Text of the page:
FlightSafety International (Booth 645) will use actual flight data from GE Digital C-FOQA programs to enhance flight training for business aviation customers in a partnership launched this week at NBAA-BACE.
“This has been months in the works,” said FlightSafety president and CEO Brad Thress. The de-identified corporate-flight operations quality assurance (C-FOQA) data will not only benefit pilots who work for companies that participate in a C-FOQA program but other pilots flying non-participating aircraft of all types. For example, many business jet pilots will benefit from training that helps mitigate known problems at a particular airport, he explained.
Under the partnership plan, GE Digital will share insights derived from its analysis of C-FOQA data with FlightSafety, which will then apply those insights to training designed to mitigate the risks uncovered by the data.
According to GE Digital, the C-FOQA community includes more than 300 operators flying more than 1,000 aircraft. C-FOQA automatically processes flight data with a library of more than 200 events and 2,000 measurements “that monitor everything from simple aircraft limitation exceedances to highly advanced risk-based modeling,” GE noted.
“Actual flight data will allow us to tailor training to address safety threats before crews even experience them,” said Thress. “FlightSafety employs a risk-based approach to training, and partnering with GE Digital for their C-FOQA data will have incredible applications for us on approach stability, touch down point control, procedure compliance, and runway safety, among others.”
“Developing a prepared pilot is so much more important,” said Richard Meikle, FlightSafety executive v-p of safety and regulatory compliance, explaining that it’s critical to train pilots to be prepared rather than just proficient. “The partnership provides us the ability to take measurements, identify hazards, and build specifically targeted scenarios that address those [C-FOQA-derived] problems.” This still satisfies the regulatory requirements, but by using actionable data to improve the training outcome.
The top three issues that this program will target in FlightSafety’s training are unstable approaches, runway excursions, and loss of control in-flight (LOC-I). The more pilots are exposed to the benefits of this program, the more might be encouraged to add their aircraft to C-FOQA, according to Meikle.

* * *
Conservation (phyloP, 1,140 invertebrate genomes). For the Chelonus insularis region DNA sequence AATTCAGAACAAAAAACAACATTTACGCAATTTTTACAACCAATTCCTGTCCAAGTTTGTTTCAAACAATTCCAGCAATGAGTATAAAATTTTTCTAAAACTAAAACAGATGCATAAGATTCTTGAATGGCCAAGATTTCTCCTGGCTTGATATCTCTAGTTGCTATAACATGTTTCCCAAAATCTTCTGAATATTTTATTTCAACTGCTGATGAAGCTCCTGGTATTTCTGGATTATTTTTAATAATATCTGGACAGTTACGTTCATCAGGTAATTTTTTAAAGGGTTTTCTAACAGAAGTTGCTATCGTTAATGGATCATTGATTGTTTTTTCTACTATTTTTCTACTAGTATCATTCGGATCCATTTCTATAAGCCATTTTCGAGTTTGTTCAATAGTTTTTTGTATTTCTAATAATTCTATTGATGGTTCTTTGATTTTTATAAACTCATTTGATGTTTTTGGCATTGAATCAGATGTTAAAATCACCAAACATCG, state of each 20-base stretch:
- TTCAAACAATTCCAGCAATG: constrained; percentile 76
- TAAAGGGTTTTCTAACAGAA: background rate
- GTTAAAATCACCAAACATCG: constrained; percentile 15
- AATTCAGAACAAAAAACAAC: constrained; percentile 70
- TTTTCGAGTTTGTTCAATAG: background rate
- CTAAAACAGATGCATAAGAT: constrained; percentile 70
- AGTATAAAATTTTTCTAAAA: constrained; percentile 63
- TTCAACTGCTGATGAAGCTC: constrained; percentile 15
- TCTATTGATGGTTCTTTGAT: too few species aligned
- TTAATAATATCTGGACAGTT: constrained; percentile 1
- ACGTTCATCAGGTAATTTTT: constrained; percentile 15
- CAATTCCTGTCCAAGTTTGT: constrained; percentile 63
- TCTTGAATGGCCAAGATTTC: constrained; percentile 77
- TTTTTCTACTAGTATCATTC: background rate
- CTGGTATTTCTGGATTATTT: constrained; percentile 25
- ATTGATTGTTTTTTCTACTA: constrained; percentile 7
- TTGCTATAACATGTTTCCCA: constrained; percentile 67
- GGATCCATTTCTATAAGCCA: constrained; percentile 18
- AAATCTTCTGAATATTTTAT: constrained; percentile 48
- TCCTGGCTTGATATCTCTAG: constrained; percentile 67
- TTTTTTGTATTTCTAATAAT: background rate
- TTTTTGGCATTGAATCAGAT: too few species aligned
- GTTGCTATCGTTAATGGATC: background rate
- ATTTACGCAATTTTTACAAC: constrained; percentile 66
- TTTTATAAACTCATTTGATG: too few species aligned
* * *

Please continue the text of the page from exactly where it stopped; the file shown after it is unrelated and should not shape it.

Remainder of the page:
“The data will come off the airplanes and process through GE’s system, just the way it does today. But instead of the benefits being limited to participants in the program, we'll be able to expand that and show the value of this partnership and the program. And encourage more people to get into the C-FOQA program so that we get a holistic view of how airplanes are operated. We can manage that training, and then we'll see the results of that through performance improvements and the [improving] safety performance indicators.”
The actual training will be scenarios to enhance the training experience, Thress explained. “If we know that because of a common wind condition that most pilots come in 10 knots hot, then we can train that, too. It will be refreshing for us to create scenarios on how people actually fly the airplane, train real-world deviations, and try to minimize those and increase the safety of the fleet around the world.”
“We can target the risk, give a scenario, and provide the experience in a controlled risk-free environment,” Meikle said.
“C-FOQA gives us the ability to look at the data, identify trends, and provide feedback to operators. By partnering with FlightSafety, we have the ability to help a much broader population of operators,” said Joel Klooster, v-p, digital product management at GE Digital Aviation Software. “We’ll take an aggregated and anonymized dataset and leverage it.”
Meikle said plans call for the first set of initiatives in this partnership program to roll out in early 2022, with training in the classroom and simulator for both initial and recurrent courses.